German automakers Daimler and Volkswagen are recalling 1.5 million cars and vans to replace Takata airbags that may be defective.
It is the latest is a series of recalls prompted by concerns about Takata (TKTDY)'s airbags.
Millions of cars have been recalled due to the risk of violent airbag explosions. But they were mostly older vehicles -- typically model years no later than 2008. U.S. regulators said last week that newer car models were also at risk.
Daimler is recalling 840,000 vehicles -- about 705,000 Mercedes-Benz cars and around 136,000 Daimler vans in the United States, the German automaker said Wednesday.
Daimler (DDAIF) said the recall was "precautionary" and would cost the company 340 million euros ($382 million). It said its 2015 net profit, reported last week, will be cut to 8.7 billion euros ($9.8 billion) as a result of the charge.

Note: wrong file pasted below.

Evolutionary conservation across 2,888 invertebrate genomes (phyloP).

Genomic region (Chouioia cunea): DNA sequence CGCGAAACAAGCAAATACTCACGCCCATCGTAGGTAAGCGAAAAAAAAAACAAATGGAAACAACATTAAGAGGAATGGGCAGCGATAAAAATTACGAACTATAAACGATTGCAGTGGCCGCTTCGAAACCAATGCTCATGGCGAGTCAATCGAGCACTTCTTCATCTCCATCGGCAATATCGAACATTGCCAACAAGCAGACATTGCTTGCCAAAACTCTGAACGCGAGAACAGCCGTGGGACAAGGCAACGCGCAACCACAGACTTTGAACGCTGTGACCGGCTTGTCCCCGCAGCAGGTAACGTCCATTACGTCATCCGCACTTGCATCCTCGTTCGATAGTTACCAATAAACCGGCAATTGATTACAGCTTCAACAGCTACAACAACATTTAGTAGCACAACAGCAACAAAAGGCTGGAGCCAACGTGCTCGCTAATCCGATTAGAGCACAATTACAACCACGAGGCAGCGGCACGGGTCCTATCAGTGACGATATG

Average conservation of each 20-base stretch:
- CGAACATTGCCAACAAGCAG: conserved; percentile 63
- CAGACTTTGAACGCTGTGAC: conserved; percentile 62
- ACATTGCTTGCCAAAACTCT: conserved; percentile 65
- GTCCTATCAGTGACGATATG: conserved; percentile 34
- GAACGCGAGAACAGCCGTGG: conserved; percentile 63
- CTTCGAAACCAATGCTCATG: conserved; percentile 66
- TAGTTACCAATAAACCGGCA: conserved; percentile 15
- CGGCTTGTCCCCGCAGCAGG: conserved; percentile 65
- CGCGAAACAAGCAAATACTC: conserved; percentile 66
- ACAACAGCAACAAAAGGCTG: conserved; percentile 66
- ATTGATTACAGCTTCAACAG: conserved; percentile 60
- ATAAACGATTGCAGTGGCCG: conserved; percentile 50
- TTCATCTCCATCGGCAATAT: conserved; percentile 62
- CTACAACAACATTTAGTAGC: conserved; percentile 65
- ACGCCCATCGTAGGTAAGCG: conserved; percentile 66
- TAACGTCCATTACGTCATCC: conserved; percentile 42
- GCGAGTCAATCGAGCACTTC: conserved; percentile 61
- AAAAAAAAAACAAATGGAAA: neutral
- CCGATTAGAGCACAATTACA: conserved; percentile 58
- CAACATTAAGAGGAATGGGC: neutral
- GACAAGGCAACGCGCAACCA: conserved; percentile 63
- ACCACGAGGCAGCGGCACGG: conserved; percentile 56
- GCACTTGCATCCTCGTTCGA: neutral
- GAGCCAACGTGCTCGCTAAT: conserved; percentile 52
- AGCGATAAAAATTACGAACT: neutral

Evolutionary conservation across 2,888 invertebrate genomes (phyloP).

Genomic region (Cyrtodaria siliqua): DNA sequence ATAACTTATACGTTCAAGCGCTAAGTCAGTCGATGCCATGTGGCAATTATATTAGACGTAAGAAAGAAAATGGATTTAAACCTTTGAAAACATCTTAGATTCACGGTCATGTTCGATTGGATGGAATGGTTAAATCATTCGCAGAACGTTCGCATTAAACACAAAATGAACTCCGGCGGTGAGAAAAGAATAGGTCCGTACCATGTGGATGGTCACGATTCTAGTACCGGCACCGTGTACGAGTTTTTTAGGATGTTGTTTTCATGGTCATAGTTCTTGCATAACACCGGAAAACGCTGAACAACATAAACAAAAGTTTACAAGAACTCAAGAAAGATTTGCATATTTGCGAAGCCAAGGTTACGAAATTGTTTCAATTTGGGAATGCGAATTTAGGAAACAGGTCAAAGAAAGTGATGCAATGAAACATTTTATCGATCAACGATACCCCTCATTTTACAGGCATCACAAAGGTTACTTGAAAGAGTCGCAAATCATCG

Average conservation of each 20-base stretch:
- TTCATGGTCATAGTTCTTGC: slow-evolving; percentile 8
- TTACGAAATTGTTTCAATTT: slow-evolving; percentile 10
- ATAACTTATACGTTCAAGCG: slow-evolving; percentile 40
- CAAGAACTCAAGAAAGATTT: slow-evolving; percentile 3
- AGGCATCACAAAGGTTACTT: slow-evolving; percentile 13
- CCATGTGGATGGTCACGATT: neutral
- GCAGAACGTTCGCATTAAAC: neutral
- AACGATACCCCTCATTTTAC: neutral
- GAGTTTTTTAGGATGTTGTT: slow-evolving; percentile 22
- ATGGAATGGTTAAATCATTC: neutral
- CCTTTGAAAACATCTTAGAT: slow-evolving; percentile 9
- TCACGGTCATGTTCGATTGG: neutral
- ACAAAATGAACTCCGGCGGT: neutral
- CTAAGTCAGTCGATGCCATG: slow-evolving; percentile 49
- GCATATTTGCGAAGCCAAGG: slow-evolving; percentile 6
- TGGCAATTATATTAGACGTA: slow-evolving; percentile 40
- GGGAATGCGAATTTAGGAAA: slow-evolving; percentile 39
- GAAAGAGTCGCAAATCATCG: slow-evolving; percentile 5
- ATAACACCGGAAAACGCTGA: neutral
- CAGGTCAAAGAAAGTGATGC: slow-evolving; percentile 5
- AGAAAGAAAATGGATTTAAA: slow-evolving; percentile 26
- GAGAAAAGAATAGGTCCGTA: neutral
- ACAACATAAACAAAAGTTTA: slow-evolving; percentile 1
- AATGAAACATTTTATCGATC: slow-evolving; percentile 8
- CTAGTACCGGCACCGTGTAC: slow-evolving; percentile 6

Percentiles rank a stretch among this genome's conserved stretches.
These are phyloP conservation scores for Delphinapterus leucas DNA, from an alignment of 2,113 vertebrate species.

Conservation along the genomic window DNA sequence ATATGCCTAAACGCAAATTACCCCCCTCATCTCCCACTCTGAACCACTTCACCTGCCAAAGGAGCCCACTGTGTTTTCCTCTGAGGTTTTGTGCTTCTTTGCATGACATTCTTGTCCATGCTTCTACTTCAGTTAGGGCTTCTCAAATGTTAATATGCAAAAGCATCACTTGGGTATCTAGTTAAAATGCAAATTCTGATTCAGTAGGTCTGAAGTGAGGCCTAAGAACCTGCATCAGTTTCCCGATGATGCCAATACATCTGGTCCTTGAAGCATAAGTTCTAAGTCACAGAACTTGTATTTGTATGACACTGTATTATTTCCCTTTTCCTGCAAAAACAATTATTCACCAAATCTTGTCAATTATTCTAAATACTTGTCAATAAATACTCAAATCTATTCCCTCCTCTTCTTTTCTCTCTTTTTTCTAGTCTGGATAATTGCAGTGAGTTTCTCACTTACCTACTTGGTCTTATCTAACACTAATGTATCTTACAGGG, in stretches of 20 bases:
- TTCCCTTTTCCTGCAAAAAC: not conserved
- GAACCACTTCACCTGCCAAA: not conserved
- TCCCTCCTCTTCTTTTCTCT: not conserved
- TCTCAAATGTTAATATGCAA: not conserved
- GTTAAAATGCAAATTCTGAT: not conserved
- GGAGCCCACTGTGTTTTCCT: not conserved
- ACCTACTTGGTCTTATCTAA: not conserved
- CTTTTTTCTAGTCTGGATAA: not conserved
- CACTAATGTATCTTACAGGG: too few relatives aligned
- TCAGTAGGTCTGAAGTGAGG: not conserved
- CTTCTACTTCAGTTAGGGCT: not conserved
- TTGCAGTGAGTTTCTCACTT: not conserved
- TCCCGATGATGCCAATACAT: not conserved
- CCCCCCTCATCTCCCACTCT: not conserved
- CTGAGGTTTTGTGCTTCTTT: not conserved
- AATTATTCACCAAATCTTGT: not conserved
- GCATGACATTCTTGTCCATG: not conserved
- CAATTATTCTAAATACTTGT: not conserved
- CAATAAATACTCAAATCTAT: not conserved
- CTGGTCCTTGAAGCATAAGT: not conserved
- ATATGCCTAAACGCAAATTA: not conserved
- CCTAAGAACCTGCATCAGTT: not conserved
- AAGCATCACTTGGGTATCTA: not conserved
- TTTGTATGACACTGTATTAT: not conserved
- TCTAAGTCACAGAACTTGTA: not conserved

The recall includes various Mercedes models from 2005 through 2014, and some Daimler vans from 2007 through 2014.
Volkswagen (VLKAF) is recalling 680,000 vehicles in the United States, including Passat, Eos, Golf and Jetta models from 2006 through 2014.
The Takata recall is one of the largest ever and affects some of the world's most recognizable automakers, including Honda (HMC), Ford (F), Nissan (NSANF), and Toyota (TM).
The Japanese auto parts manufacturer has been struggling for years to recover after its inflators were discovered to be defective. The airbags can explode when activated, firing out shards of metal that have caused death and injury at the wheel.
At least 10 deaths worldwide, nine of them in the U.S., have been tied to the exploding airbags, as well as numerous serious injuries.
This article originally appeared on CNN Money.